Clamping down on scams and rip-offs
Consumers should have a clear and easy route to redress if they fall victim to misleading and aggressive trading practices. That is what the Law Commission wants to see and, in a consultation launched today, the Commission is asking for feedback on ideas on how the law can be changed to achieve it.
Scams and rip-offs are common. Many of the victims are among the most vulnerable in society, with housebound and older people facing a particular threat from high-pressure, doorstep selling. But, under the existing laws that govern misleading and aggressive practices, it is difficult, if not impossible, to get your money back.
Research conducted by Consumer Focus suggests that two-thirds of us have been targeted by unscrupulous traders. We have been duped or pressured into buying a product we don’t want, that doesn’t meet our needs or isn’t what we were told it was. Or we have received aggressive demands for money, maybe for parking offences we haven’t committed or debts we have never owed.
If a trader misrepresents a product or service, it may be possible for consumers to get their money back. But the law is far from clear – there are over seven possible routes to redress – and consumers face particular difficulties if the misrepresentation doesn’t amount to a breach of contract.
It can be even harder for consumers to seek redress if traders have used high-pressure selling tactics or other aggressive practices. The aggressive debt collector or the doorstep salesman who ignores a request to leave may be breaking the law but it is still unclear whether consumers would have any rights to compensation.
David Hertzell, the Law Commissioner leading on this project for England and Wales, said: “When we buy goods that are faulty, we know we can get our money back. But when we’re misled about a product or fall victim to high-pressured sales tactics or aggressive demands for money, it’s very unclear what remedies are available to us.
“The Law Commission believes consumers should have a clear right to redress for misleading and aggressive commercial practices. Simplifying the law will give more confidence to consumers and help drive rogue traders out of the market place, where currently they damage the reputation and livelihood of good, honest businesses.”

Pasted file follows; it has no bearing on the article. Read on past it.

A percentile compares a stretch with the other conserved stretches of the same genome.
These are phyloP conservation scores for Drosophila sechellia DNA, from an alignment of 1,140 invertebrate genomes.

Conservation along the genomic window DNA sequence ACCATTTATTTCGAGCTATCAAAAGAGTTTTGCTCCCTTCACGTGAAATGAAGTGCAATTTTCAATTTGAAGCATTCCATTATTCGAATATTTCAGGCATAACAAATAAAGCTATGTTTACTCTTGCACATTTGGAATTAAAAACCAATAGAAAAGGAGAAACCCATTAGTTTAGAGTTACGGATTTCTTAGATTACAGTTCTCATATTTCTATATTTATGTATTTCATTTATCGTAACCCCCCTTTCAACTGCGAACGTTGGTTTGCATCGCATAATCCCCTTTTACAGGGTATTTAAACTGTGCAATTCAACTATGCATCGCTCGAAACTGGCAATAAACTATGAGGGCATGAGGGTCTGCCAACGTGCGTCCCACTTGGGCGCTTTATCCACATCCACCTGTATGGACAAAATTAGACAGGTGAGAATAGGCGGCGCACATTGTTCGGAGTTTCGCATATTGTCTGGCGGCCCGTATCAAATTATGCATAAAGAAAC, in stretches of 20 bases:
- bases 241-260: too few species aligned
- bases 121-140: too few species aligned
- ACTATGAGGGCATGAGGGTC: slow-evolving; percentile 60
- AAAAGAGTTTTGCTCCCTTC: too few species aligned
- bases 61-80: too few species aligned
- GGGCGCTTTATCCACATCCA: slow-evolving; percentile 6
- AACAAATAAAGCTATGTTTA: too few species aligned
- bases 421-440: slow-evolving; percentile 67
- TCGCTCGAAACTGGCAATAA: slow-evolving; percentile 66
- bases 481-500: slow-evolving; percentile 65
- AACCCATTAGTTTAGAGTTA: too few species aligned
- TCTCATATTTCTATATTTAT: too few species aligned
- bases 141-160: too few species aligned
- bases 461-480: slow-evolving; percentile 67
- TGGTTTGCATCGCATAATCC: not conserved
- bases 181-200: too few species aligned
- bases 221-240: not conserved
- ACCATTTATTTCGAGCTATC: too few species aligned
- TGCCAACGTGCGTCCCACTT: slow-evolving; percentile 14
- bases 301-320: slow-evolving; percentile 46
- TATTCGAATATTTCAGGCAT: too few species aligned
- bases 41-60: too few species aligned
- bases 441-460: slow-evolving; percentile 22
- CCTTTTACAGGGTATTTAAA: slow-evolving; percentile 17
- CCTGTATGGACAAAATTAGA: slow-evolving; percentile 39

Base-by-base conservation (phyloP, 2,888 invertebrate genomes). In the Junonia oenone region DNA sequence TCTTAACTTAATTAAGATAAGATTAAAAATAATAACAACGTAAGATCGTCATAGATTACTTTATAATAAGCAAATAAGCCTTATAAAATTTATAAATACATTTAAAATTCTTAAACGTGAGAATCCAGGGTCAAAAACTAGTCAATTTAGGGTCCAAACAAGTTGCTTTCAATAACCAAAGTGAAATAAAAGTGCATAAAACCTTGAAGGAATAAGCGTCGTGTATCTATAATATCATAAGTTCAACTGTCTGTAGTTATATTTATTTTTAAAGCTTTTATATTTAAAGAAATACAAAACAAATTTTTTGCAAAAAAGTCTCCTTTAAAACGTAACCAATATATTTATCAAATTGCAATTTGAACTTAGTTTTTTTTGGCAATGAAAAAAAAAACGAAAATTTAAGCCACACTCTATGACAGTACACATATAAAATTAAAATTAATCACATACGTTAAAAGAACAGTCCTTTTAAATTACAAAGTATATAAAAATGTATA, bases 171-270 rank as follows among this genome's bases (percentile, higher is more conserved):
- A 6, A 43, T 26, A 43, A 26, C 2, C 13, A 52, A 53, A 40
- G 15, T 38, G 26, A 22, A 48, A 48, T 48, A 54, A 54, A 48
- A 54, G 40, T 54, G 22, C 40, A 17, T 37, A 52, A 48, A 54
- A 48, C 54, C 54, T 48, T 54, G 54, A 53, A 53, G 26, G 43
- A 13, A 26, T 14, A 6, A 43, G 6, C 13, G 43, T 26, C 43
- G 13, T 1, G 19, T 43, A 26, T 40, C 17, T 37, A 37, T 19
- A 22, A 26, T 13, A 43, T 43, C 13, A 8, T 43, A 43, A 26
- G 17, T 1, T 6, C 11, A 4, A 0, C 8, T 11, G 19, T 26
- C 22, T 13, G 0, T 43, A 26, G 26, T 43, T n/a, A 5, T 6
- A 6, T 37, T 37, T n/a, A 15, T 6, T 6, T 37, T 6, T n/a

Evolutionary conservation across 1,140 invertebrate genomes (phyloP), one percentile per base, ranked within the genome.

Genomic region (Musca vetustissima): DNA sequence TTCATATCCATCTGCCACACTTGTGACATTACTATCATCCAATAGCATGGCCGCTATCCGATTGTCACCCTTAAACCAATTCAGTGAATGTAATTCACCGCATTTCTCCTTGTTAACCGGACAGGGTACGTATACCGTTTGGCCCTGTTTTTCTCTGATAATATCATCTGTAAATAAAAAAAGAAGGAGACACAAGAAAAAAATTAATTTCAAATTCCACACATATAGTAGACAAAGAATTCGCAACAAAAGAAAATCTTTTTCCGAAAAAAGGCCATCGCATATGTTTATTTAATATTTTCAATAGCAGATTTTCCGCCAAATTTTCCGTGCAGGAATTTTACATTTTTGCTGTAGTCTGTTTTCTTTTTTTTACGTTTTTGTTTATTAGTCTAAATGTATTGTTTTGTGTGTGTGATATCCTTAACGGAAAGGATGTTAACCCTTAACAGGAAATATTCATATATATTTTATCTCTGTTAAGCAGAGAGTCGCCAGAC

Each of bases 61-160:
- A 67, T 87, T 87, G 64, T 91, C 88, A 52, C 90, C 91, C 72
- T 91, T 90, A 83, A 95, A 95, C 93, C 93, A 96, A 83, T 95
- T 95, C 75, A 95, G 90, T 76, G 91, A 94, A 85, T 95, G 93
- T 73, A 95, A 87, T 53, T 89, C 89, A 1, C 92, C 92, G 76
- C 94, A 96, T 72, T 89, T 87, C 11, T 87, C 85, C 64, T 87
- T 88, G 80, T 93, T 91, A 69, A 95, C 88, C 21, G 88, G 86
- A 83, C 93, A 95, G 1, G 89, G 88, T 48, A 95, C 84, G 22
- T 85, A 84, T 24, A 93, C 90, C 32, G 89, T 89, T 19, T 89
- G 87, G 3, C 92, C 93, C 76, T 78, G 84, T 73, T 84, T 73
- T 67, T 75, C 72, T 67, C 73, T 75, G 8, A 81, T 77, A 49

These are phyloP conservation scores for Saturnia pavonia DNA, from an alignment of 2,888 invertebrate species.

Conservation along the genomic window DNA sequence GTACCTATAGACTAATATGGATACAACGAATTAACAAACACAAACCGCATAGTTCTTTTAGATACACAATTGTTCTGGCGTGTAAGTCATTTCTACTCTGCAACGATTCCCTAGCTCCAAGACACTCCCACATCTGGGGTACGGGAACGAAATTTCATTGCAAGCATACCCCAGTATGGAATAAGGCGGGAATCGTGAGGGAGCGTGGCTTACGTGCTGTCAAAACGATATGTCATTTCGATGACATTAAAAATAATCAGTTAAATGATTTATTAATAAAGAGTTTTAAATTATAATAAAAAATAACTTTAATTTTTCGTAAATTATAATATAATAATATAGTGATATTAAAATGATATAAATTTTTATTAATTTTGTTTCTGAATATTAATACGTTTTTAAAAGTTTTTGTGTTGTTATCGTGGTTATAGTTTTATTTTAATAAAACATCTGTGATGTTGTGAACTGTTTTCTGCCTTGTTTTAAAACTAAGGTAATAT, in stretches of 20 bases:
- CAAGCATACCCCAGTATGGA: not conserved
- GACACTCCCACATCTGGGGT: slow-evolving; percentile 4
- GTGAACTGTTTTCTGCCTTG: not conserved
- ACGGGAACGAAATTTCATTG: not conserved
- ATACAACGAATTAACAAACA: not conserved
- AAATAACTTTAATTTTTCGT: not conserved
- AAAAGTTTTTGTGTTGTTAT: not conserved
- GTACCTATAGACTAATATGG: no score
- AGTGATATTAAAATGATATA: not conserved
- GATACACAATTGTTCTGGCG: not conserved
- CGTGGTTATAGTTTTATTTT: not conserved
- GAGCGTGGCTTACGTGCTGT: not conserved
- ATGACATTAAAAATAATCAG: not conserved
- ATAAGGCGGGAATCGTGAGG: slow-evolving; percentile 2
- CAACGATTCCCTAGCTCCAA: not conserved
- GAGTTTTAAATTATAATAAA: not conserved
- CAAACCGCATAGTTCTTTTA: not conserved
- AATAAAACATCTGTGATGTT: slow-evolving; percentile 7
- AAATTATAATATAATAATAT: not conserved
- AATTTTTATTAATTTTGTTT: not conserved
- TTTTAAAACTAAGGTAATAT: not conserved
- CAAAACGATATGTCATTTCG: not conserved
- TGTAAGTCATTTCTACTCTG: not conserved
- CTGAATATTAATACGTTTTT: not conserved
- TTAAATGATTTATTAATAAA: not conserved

Gillian Guy, Chief Executive of Citizens Advice, said: “These proposals are valuable and will help to fill gaps in consumer protection law, where bad practice and downright rip-offs so often slip through the net.
“Problems caused by misleading or aggressive selling practices are common; Citizens Advice Bureaux across England and Wales dealt with thousands of enquiries about scams and unfair practices last year. Vulnerable consumers, such as elderly and disabled people, are particularly at risk. When you are short of cash, as many CAB clients are, rights to redress when traders act unfairly are a must.”
The consultation is open until 12 July 2011. The Commission’s provisional suggestions are outlined in the consultation paper, “Consumer Redress for Misleading and Aggressive Practices”, which is available on the Commission’s website, www.lawcom.gov.uk
Notes for Editors
- The Law Commission is a non-political independent body, set up by Parliament in 1965 to keep all the law of England and Wales under review, and to recommend reform where it is needed.
- This is a joint project with the Scottish Law Commission.
- For more details on this project, visit the project page for “Consumer Redress for Misleading and Aggressive Practices” on www.lawcom.gov.uk
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